CABRERA: Could he bring up the Russia investigation in the closed session? We know he's going to talk before the public in the open session at 10:00 a.m. Eastern on Thursday but then it's going to move into a closed session with Congress with that Senate Intelligence Committee in the afternoon.
ZELDIN: I would think that's right. That during the closed session, he could testify to whatever they want to know about the state of the investigation to the day he was fired. Except that they know most of that already. So I'm not sure that there's much to be learned from that testimony for the senators. But, yes, that would be the forum in which that type of inquiry would be made.
CABRERA: Guys, we just got some new information that just crossed. In fact, we're now learning Flynn has provided more than 600 pages of documents to the Senate Intelligence Committee. This is significant. Remember, Michael Flynn was fired as part of the Trump administration. He was the former national security adviser for the president. He's now turned over 600 pages of documents, including business records, may include some personal documents based on the narrow requests from that committee.
Gloria, how significant is this?
BORGER: Well, I - we don't know until we get a look at those documents. But, obviously, the committee is interested in his financial dealings. You'll recall that while he was advising Donald Trump, he was also advising the government of Turkey. He did not register as a lobbyist. They are going to want to figure out exactly what had Sally Yates' hair on fire when she went to the White House Counsel and said that Flynn could potentially have been blackmailed and compromised because of his conversations with the Russians. So they're going to try and get documentation perhaps about phone conversations. You know, we don't - we don't know what's in this stuff and we don't know whether it gets to the heart of the matter or not.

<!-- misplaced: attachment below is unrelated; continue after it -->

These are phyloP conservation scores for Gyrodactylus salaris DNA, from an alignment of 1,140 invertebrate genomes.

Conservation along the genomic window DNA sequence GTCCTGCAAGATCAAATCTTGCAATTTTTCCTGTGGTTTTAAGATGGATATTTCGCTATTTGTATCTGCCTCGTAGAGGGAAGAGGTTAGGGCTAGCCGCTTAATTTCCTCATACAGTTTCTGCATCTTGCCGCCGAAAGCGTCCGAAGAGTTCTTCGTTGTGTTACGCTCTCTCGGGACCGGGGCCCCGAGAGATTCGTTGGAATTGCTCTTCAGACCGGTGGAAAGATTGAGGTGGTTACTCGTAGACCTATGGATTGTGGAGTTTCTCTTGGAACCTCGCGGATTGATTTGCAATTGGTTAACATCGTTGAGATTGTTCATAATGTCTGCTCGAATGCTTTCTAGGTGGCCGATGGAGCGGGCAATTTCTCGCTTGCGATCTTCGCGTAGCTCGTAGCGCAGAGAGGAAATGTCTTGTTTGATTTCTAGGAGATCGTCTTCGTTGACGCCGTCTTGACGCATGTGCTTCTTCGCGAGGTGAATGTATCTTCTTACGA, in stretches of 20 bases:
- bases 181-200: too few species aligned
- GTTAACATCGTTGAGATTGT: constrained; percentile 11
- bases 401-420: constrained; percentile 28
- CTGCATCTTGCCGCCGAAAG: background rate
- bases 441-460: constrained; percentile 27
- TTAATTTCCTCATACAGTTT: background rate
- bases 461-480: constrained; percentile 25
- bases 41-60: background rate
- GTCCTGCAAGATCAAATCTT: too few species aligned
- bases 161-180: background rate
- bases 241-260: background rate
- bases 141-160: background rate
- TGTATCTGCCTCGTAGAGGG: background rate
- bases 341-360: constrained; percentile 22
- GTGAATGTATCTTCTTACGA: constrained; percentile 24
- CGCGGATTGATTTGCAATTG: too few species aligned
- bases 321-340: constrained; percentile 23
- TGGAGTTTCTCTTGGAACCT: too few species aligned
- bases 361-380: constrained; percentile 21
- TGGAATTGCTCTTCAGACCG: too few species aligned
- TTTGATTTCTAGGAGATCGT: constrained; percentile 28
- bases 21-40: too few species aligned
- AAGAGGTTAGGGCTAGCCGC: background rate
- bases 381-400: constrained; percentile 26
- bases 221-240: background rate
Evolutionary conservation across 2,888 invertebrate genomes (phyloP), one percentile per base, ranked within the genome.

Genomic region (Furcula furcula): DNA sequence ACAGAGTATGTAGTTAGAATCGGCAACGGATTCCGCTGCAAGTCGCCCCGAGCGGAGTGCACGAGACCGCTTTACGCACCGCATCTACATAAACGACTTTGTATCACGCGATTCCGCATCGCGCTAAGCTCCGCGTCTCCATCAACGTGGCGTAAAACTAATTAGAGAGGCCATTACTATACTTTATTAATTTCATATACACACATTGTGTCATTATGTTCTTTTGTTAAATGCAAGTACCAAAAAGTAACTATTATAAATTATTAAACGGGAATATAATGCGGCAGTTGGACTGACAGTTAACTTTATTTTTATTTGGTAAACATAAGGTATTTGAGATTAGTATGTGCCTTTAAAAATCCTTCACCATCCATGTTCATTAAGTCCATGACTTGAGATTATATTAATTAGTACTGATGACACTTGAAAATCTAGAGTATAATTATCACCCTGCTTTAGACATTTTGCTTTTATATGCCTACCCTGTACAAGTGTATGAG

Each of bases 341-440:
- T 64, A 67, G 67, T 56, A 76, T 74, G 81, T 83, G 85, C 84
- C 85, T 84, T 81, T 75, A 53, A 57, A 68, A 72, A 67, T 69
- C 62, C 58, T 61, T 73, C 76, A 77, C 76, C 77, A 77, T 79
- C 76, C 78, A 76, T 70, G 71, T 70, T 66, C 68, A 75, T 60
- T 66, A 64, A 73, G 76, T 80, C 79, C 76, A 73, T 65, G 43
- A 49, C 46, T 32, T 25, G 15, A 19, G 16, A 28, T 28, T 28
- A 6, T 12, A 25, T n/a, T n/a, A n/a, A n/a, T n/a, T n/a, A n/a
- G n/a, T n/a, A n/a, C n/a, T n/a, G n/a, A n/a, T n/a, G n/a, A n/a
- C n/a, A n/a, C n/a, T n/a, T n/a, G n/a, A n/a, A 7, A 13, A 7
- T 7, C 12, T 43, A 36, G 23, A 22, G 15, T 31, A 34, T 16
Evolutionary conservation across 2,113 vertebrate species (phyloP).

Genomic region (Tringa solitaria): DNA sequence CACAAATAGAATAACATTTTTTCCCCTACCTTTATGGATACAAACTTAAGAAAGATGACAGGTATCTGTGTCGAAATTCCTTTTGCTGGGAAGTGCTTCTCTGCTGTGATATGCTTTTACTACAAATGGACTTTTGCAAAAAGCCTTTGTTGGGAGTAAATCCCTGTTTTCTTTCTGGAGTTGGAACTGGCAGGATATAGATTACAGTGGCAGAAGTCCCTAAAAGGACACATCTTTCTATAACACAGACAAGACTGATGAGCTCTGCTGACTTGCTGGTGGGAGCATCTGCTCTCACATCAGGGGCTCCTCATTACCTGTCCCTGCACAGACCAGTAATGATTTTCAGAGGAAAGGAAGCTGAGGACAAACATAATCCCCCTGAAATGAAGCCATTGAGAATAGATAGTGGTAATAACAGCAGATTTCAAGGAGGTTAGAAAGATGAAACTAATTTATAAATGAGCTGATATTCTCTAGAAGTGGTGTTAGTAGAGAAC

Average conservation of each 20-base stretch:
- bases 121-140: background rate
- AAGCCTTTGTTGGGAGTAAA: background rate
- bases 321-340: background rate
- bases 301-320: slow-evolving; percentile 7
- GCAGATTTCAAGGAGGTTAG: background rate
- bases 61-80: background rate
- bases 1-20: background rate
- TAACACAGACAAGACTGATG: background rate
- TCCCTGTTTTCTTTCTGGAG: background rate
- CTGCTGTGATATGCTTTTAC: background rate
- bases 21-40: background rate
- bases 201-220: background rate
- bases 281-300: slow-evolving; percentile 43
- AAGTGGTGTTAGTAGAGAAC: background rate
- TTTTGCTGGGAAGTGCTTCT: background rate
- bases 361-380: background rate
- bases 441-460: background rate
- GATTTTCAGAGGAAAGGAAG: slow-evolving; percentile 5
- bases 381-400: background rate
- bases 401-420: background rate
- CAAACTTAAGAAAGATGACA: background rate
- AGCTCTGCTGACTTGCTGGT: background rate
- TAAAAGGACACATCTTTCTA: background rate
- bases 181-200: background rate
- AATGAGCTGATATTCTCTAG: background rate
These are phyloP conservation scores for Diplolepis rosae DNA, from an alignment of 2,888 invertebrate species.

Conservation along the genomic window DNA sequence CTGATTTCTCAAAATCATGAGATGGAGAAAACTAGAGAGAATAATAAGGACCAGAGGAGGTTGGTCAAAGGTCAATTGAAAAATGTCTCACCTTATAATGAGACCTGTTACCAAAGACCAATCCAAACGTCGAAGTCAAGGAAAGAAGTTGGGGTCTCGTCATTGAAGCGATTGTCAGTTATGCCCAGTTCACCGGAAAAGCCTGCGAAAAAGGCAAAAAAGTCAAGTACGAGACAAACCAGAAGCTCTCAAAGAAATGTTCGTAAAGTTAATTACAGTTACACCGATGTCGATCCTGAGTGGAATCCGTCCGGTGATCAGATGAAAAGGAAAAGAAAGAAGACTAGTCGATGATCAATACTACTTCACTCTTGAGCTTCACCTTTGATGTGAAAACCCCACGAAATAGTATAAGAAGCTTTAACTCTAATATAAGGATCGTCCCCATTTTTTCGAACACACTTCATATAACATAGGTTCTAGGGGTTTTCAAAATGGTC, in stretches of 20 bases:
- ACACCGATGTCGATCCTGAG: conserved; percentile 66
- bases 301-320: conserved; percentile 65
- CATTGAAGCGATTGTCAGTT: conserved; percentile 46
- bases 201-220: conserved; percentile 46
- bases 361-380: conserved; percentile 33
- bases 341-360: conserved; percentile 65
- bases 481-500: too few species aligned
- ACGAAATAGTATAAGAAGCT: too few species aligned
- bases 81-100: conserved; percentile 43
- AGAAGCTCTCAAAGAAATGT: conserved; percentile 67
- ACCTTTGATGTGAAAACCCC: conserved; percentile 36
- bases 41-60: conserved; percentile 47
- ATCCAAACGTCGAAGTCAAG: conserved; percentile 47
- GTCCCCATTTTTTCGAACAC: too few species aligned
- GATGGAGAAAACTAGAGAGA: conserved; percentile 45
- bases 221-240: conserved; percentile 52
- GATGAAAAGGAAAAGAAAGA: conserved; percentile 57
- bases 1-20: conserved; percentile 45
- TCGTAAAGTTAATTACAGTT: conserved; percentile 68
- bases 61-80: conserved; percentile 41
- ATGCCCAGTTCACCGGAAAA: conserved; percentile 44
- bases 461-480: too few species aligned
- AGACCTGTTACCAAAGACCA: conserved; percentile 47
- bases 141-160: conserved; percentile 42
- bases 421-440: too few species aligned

[14:10:16] We do know that, don't forget, that General Flynn was seeking immunity. And he hasn't gotten that. So it would be interesting to see exactly what they handed over to the Congress.
CABRERA: Again, we are awaiting this press conference, a press briefing from the White House. Press Secretary Sean Spicer. It's expected to begin any moment now. We'll bring that to you live.
We're going to take a quick break.
And we're also monitoring some breaking news out of Paris. We want to remind everybody, we're learning now more about an attack that happened at the Notre-Dame Cathedral in Paris. A man allegedly yelling something out before attacking a police officer with a hammer. We'll get the latest when we come back.
CABRERA: We are following breaking news from Paris where police shot a man who was yelling "this is for Syria" as he attacked an officer with a hammer. This is all unfolding in the tourist congested area outside Notre-Dame Cathedral.
I want to go to CNN senior international correspondent Jim Bittermann. He's live in Paris for us.
[14:15:02] Jim, what more are you learning about this attacker and the condition of the police officer?